India Faces Clean Energy Challenges as Energy Demand Soars and Global Fossil Fuel Subsidies Rise

India’s growing energy demand has led the country to adopt a hybrid approach, expanding all forms of supply in 2023. This approach pushed India’s total energy subsidies to a 9-year high of INR 3.2 lakh crore (US$39.3 billion) for the fiscal year ending 2023 (FY 2023), new research suggests.

In recent years, India has positioned itself as an international climate leader, steering the G20 under its presidency to call for global renewable energy capacity to triple by 2030 while also funding decarbonisation measures to decouple the fast-growing economy from greenhouse gas emissions and reach net-zero targets.

However, clean energy subsidies accounted for less than 10% of total energy subsidies in FY 2023, while coal, oil, and gas subsidies contributed around 40%. The majority of the remaining subsidies were for electricity consumption, particularly in agriculture.

In 2023, like many countries, rising energy demands and the impact of the international energy price crisis following Russia’s invasion of Ukraine led India to put several measures in place that significantly increased support for fossil fuels.

With an aim to protect low-income households, India responded to peaking fossil fuel prices in 2022/2023 by capping retail prices of petrol, diesel, and domestic liquefied petroleum gas; cutting taxes; providing direct budgetary transfers to businesses and consumers; and supporting existing energy supplies.

As a result, oil and gas subsidies rose by 63% in FY 2023 compared to FY 2022, according to a report by the International Institute for Sustainable Development (IISD).

The report, titled Mapping India’s Energy Policy: A Decade in Action, reveals that subsidies for coal also rose by 17% over the same period. The latest figures from the International Energy Agency also show that coal accounts for 45% of India’s total primary energy supply in 2022, up from 43% in 2020. Altogether, fossil fuel subsidies were five times greater than clean energy subsidies.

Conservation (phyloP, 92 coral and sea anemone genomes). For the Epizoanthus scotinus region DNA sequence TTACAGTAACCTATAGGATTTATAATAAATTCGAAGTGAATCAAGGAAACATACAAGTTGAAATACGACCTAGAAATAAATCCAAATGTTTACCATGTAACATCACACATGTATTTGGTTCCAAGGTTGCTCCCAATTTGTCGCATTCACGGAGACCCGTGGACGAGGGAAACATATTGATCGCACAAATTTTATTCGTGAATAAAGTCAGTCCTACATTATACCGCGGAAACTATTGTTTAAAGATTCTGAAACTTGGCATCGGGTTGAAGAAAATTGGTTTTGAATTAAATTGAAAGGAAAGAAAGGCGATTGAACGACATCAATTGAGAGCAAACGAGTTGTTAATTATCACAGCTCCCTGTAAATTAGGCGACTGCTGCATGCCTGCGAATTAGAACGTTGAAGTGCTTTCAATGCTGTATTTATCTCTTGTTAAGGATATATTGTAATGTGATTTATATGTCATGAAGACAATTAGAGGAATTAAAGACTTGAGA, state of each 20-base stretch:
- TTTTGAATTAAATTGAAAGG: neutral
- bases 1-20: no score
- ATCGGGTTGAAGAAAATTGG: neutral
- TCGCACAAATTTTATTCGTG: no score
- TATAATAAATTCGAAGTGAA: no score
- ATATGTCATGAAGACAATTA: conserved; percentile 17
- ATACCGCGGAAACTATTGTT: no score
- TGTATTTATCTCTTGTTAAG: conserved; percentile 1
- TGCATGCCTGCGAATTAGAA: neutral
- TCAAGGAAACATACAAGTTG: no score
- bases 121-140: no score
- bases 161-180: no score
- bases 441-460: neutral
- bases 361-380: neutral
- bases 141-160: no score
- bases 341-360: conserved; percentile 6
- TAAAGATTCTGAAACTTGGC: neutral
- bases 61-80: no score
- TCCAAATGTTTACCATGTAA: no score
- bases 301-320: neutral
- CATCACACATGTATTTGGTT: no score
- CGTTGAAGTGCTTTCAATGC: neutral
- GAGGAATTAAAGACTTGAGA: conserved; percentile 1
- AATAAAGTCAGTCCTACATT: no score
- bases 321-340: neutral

Rapid economic growth, on course to drive India to become a USD 5 trillion economy by 2027, means that the government is investing in all forms of energy supply. In FY 2023, both clean energy and fossil fuel subsidies grew by around 40%.

“While fossil fuel subsidies have reduced by 59% since their peak in 2013/2014, without further targeting and a return to a market-based pricing regime, they could mount again, resulting in budgetary impacts. This is undesirable, as untargeted fossil fuel subsidies are an inefficient way of supporting low-income households, and they shrink the fiscal space available for supporting clean energy technologies,” said co-author of the report Swasti Raizada, Policy Advisor at IISD.

“The current approach not only perpetuates dependence on price-volatile and geopolitically risky fossil fuels but also delays India’s own clean energy goals for 2030. Clean energy solutions can instead deliver sustainable economic growth and reinstate India’s global climate leadership as an agenda-setting country with a practical vision for eliminating pollution and meeting essential climate goals.”

The report also recommends that the government could consider earmarking a portion of its fossil fuel tax revenues to support its emerging just transition needs.

Deepak Sharma, Policy Analyst at the IISD, said: “Previous studies show that India will require significant investment to make its energy transition just, sustainable, and inclusive. India’s state-owned enterprises will be a critical part of this shift. As their majority shareholder, the government should ensure that all fresh capital going to these entities is linked to India’s net zero commitments.”